Kevin Rudd on Xi Jinping, China and the Global Order
Comment of the Day

June 29 2018

Commentary by Eoin Treacy

Kevin Rudd on Xi Jinping, China and the Global Order

I view this transcript of a speech delivered at the Lee Kuan Yew School of Public Policy in Singapore on Tuesday as required reading for anyone interested in China. Here is a section:

It is deeply significant that at the 2018 Work Conference, Xi Jinping states boldly that a core component of his new ideology of a “diplomacy of socialism with Chinese characteristics” would be for China to: “lead the reform of the global governance system with the concepts of fairness and justice.” This is by far the most direct, unqualified and expansive statement on China’s intentions on this important question we have seen.

China, like the rest of the international community, is acutely conscious of the dysfunctionality of much of the current multilateral system. It also sees the US walking away from much of the system as well: from the JCPOA which was agreed to by the UN Security Council; from the UN’s Paris Agreement on Climate Change; its withdrawal from the UN Human Rights Commission; its open defiance of the Refugees Convention; and its challenging of the underlying fabric of the WTO.

Nature, as we know, abhors a vacuum. International relations even more so. And we all saw Xi Jinping’s riposte to President Trump on climate change and trade at Davos 18 months ago just after President Trump’s election. If China is indeed serious about leading the reform of global governance, its attitude to various of these multilateral institutions will be radically different to the historical posture of the US. Take for example the Human Rights Council in Geneva, which China would like to see emasculated. Mind you, so too now, apparently, does the current US administration!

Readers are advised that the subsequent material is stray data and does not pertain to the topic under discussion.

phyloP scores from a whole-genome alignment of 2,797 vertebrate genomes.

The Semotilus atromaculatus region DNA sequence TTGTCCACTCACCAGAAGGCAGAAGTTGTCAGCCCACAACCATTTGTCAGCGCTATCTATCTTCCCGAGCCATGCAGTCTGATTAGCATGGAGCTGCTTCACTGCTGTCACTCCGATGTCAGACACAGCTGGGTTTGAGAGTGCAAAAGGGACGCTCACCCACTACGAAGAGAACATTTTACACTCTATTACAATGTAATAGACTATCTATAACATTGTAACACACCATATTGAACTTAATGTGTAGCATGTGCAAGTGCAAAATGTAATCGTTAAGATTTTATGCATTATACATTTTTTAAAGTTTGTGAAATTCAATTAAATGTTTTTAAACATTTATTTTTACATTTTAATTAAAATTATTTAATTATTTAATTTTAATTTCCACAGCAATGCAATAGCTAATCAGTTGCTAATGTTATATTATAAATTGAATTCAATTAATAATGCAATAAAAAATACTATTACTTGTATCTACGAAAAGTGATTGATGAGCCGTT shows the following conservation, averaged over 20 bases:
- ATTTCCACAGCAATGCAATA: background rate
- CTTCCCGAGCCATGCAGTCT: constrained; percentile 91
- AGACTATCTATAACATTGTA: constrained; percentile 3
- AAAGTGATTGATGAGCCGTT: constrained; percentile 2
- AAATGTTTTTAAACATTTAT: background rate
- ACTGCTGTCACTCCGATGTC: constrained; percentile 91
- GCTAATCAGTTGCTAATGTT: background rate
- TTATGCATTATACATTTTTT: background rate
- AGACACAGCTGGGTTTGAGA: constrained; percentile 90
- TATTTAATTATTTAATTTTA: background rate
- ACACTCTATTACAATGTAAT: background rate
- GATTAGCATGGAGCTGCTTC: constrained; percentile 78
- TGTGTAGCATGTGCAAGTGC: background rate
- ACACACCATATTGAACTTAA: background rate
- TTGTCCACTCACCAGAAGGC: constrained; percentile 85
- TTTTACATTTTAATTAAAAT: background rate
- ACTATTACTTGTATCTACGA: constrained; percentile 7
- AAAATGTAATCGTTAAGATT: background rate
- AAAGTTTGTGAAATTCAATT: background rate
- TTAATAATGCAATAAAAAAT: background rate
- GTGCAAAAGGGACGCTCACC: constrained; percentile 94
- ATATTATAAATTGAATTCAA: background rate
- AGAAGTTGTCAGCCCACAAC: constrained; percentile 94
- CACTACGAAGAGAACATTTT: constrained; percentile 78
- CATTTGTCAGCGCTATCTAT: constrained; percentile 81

Eoin Treacy's view

I think it is fair to say that the rise of populism and the inability of the status quo to come up with anything other than a policy of appeasement is a reflection of an identity crisis evident in many Western economies. China’s Communist Party does not suffer from that kind of identity crisis. In fact, it is on the front foot and is responding to internal challenges by attempting to expand abroad not least to boost the profile the Party at home.

China’s international ambitions will not be realisable unless it can secure the domestic front. The current squeezing of the shadow banking sector is aimed to reducing a risk to the economy and is responsible for the underperformance of the stock market so far this year.

The Shanghai A-Share Index posted an upside key reversal today and upside follow through next week would help to confirm a low of at least near-term duration.

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